Characterization of constitutive CTCF/cohesin loci: a possible role in establishing topological domains in mammalian genomes

BMC Genomics (Impact Factor: 4.04). 08/2013; 14(1):553. DOI: 10.1186/1471-2164-14-553
Source: PubMed

ABSTRACT Recent studies suggested that human/mammalian genomes are divided into large, discrete domains that are units of chromosome organization. CTCF, a CCCTC binding factor, has a diverse role in genome regulation including transcriptional regulation, chromosome-boundary insulation, DNA replication, and chromatin packaging. It remains unclear whether a subset of CTCF binding sites plays a functional role in establishing/maintaining chromatin topological domains.
We systematically analysed the genomic, transcriptomic and epigenetic profiles of the CTCF binding sites in 56 human cell lines from ENCODE. We identified ~24,000 CTCF sites (referred to as constitutive sites) that were bound in more than 90% of the cell lines. Our analysis revealed: 1) constitutive CTCF loci were located in constitutive open chromatin and often co-localized with constitutive cohesin loci; 2) most constitutive CTCF loci were distant from transcription start sites and lacked CpG islands but were enriched with the full-spectrum CTCF motifs: a recently reported 33/34-mer and two other potentially novel (22/26-mer); 3) more importantly, most constitutive CTCF loci were present in CTCF-mediated chromatin interactions detected by ChIA-PET and these pair-wise interactions occurred predominantly within, but not between, topological domains identified by Hi-C.
Our results suggest that the constitutive CTCF sites may play a role in organizing/maintaining the recently identified topological domains that are common across most human cells.


Available from: Weichun Huang, Aug 01, 2014
1 Follower
  • [Show abstract] [Hide abstract]
    ABSTRACT: The study of the three-dimensional organization of chromatin has recently gained much focus in the context of novel techniques for detecting genome-wide contacts using next-generation sequencing. These chromosome conformation capture-based methods give a deep topological insight into the architecture of the genome inside the nucleus. Several recent studies observe a compartmentalization of chromatin interactions into spatially confined domains. This structural feature of interphase chromosomes is not only supported by conventional studies assessing the interaction data of millions of cells, but also by analysis on the level of a single cell. We first present and examine the different models that have been proposed to elucidate these topological domains in eukaryotes. Then we show that a model which relies on the dynamic formation of loops within domains can account for the experimentally observed contact maps. Interestingly, the topological domain structure is not only found in mammalian genomes, but also in bacterial chromosomes. Copyright © 2015. Published by Elsevier B.V.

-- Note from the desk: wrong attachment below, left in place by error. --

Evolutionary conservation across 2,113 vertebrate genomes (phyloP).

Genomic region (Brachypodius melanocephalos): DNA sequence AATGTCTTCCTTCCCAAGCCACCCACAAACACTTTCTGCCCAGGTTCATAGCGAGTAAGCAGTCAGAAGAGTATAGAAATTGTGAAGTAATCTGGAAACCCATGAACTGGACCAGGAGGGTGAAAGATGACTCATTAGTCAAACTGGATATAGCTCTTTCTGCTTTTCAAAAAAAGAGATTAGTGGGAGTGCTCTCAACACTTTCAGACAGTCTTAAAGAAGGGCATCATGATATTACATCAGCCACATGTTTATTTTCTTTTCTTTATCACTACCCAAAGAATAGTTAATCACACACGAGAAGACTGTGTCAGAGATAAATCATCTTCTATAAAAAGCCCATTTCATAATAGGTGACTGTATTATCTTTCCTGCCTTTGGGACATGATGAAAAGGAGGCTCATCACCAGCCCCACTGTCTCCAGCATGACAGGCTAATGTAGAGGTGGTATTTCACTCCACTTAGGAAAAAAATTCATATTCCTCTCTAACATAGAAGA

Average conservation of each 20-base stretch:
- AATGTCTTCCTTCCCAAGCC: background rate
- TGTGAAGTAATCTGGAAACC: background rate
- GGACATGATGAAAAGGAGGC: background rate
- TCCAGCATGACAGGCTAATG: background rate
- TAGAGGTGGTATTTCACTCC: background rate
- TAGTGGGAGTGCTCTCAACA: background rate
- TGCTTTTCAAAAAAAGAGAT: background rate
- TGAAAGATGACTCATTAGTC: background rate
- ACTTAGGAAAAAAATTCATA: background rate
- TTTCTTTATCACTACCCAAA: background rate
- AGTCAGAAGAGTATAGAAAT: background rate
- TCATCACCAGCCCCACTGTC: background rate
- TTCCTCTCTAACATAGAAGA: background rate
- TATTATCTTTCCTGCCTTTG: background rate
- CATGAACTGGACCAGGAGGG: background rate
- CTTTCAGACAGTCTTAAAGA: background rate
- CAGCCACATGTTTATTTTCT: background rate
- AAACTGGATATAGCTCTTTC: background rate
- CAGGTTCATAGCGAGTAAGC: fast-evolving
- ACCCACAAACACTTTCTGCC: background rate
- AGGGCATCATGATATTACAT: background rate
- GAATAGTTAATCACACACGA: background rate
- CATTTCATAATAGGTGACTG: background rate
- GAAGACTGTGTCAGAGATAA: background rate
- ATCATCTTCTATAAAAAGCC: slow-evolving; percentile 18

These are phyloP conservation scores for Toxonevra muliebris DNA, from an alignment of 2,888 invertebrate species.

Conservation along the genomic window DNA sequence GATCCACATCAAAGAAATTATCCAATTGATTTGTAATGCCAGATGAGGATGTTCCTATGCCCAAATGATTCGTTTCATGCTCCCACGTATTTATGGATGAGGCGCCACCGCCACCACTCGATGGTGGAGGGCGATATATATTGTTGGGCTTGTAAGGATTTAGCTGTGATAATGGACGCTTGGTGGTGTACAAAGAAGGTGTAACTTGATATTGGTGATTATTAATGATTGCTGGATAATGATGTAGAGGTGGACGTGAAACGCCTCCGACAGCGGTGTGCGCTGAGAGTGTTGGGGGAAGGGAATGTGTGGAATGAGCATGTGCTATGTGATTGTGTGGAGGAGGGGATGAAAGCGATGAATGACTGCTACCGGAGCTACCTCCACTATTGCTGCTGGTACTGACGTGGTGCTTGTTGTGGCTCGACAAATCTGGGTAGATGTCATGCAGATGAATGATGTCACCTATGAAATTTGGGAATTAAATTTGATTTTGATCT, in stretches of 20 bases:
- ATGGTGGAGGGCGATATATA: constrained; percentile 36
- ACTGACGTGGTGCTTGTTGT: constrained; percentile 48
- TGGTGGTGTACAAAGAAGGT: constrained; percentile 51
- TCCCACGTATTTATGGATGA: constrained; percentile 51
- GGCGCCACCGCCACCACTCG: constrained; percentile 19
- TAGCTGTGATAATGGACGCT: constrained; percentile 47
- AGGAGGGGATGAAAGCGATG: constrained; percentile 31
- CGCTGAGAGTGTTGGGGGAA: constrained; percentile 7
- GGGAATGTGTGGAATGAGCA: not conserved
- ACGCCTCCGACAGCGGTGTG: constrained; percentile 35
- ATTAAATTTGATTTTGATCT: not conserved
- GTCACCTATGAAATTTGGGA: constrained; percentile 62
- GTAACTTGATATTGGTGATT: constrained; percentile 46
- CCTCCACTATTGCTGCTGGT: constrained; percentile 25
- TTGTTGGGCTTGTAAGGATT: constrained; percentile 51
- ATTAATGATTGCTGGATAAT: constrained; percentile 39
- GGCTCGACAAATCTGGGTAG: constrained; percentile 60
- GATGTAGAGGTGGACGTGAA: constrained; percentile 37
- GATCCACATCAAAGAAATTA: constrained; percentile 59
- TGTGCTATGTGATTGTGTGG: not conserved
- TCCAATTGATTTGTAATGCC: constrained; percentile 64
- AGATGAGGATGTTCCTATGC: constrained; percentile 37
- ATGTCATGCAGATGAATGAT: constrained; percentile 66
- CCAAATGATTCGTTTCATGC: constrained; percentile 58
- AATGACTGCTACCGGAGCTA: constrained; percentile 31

FEBS letters 04/2015; DOI:10.1016/j.febslet.2015.04.021 · 3.34 Impact Factor
  • Source
    [Show abstract] [Hide abstract]
    ABSTRACT: CCCTC-binding factor (CTCF) is the major protein involved in insulator activity in vertebrates, with widespread DNA binding sites in the genome. CTCF participates in many processes related to global chromatin organization and remodeling, contributing to the repression or activation of gene transcription. It is also involved in epigenetic reprogramming and is essential during gametogenesis and embryo development. Abnormal DNA methylation patterns at CTCF motifs may impair CTCF binding to DNA and are related to fertility disorders in mammals. Therefore, CTCF and its binding sites are important candidate regions to be investigated as molecular markers for gamete and embryo quality. This article reviews the role of CTCF in genomic imprinting, gametogenesis and early embryo development and moreover, highlights potential opportunities for environmental influences associated with assisted reproductive techniques (ARTs) to affect CTCF mediated processes. We discuss the potential use of CTCF as a molecular marker for assessing gamete and embryo quality in the context of improving the efficiency and safety of ARTs.
    Biology of Reproduction 10/2014; DOI:10.1095/biolreprod.114.122945 · 3.45 Impact Factor
  • [Show abstract] [Hide abstract]
    ABSTRACT: CTCF is a candidate tumor suppressor gene encoding a multifunctional transcription factor. CTCF function is controlled by posttranslational modification and interaction with other proteins. Research findings suggested that CTCF function can be regulated by poly(ADP-ribosyl)ation (PARlation) and has specific anti-apoptotic function in breast cancer cells. The aim of this study is to assess the effect of CTCF-wild type (WT) and CTCF complete mutant, which is deficient of PARlation in regulating apoptosis in breast cancer cells. The effect of CTCF-WT and CTCF complete mutant was expressed in breast cancer cell-lines by DNA-mediated transfection technique monitored by enhanced green fluorescent protein fluorescence. Evaluation of apoptotic cell death was carried out with immunohistochemical staining using 4'-6'-diamino-2 phenylindole and scoring by fluorescent microscopy. CTCF-WT supports survival of breast cancer cells and was observed that CTCF complete mutant interferes with the functions of the CTCF-WT and there was a considerable apoptotic cell death in the breast cancer cell lines such as MDA-MB-435, CAMA-1 and MCF-7. The study enlighten CTCF as a Biological Marker for breast cancer and the role of CTCF PARlation may be involved in breast carcinogenesis.
    Indian journal of medical and paediatric oncology 01/2015; 36(1):49-54. DOI:10.4103/0971-5851.151784